So where did it come from? It was particularly bizarre as the heart was reported as being quite fresh and relatively free of decomposition, meaning it had been removed from its owner quite recently, which led to talk of an organ theft from a fresh corpse or even possible murder. It was all a total mystery, and one Sgt. James Fulton said of the unusual and gruesome find:

You always take a deep breath and you think, ‘What do we have here?’ The possibilities with this are pretty far-reaching: You got possibly a homicide, where you don’t have a body yet. It is hard to say where it came from. There are hearts that are transported after autopsies, but they are generally not in a zip-lock bag. There are abandoned bodies without hearts, but we don’t have one. I don’t have anything to link it to. We don’t usually find hearts in zip-lock bags. I can’t remember ever having a call like this. It is very unusual.

Security footage from the gas station was analyzed looking for anything suspicious, but nothing of consequence turned up, perhaps not surprising since the cameras did not actually cover the area of the grass where the heart had been found. Police also implored the public to come forward with any information they might have on anyone missing a heart or suspicious activity in the area, but this too led nowhere, and the authorities are left with a mysterious heart in a bag who no one can figure out where in the world it came from. It was fresh so could not have travelled far from its origin, so just what is going on here? For now it seems like no one really knows.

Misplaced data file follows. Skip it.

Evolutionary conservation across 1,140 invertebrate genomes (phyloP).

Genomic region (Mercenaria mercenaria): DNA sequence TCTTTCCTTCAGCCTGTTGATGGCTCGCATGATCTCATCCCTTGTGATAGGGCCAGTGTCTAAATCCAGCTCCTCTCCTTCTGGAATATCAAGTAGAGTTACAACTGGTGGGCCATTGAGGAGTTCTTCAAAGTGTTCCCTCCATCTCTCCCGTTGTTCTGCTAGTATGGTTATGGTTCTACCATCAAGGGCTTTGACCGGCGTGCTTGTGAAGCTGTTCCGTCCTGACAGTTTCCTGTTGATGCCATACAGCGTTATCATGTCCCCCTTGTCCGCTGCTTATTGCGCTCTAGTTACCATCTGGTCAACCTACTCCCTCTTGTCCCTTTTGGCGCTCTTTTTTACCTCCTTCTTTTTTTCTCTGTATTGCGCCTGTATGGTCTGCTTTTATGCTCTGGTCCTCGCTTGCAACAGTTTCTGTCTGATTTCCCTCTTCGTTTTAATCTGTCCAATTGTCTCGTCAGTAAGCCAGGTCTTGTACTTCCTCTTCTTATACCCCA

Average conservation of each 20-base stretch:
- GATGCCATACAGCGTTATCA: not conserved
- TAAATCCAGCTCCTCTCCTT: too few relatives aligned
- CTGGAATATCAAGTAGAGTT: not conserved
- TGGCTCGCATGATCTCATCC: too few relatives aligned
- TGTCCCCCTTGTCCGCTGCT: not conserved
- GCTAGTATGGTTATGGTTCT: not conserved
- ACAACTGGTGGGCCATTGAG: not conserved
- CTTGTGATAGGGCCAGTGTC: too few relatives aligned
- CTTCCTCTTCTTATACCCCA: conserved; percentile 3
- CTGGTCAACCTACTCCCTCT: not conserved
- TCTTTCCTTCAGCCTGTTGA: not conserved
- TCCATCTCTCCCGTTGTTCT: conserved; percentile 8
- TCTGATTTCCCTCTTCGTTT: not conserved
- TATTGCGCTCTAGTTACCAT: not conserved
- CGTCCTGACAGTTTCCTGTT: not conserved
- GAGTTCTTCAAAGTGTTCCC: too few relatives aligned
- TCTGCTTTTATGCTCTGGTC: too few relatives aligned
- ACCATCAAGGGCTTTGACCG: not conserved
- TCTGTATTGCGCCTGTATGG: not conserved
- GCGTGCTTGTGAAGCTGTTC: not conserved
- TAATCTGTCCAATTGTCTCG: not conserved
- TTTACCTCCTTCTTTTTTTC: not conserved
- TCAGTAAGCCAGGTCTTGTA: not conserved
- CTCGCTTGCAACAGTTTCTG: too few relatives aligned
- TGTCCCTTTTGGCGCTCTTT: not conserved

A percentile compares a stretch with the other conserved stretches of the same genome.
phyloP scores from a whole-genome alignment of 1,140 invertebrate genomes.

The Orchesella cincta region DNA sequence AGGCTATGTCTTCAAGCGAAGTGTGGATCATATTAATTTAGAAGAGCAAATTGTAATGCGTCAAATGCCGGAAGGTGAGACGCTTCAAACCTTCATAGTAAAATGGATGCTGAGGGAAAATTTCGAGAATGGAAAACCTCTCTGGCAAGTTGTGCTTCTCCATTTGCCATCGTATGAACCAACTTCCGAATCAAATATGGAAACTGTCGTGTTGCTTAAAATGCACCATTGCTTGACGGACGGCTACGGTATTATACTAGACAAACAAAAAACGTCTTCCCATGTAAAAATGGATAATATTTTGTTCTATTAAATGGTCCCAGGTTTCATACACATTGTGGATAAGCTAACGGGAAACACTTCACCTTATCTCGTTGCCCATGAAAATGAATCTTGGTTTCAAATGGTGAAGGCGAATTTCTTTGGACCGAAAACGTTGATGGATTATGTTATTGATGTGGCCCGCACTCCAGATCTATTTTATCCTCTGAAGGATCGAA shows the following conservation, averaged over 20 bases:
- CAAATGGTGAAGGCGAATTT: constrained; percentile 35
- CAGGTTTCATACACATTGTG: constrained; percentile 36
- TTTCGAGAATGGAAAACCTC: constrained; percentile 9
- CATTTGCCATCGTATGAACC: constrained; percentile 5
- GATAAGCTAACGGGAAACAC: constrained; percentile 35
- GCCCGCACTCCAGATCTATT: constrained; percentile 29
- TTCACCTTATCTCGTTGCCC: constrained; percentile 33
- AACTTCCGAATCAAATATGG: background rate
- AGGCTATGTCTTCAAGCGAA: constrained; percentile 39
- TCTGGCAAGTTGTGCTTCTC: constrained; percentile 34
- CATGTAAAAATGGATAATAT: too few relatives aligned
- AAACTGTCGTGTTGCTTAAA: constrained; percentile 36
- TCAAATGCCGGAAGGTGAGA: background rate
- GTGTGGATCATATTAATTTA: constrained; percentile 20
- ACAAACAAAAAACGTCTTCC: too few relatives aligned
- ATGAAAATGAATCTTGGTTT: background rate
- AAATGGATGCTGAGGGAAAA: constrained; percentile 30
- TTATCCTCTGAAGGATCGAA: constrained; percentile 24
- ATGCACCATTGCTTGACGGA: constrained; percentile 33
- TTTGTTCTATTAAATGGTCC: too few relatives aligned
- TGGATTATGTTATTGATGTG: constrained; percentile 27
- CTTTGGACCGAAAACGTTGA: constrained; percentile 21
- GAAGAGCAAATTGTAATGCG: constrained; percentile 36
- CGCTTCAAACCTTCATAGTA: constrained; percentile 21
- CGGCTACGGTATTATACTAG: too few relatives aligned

The mysterious heart

One of the most well-known and creepiest of stories involving body parts coming from nowhere comes the North American northwest coasts of British Columbia, in Canada, and Washington state, in the United States. Known for its vast and picturesque natural splendor, the beaches of this area would normally be incredibly scenic, that is if it weren’t for all of the detached human feet that seem to keep washing up here. Starting from 2007, a total of at least 16 running shoes or hiking boots with human feet still stuffed within, oddly mostly right feet, have washed up all up and down the coast, the grim discoveries usually rude surprises made by people out for a relaxing walk along the seashore. Some of the feet have appeared in pairs, a good portion of them without a partner, but most of them without any clear idea of who they belonged to and all of them deeply weird.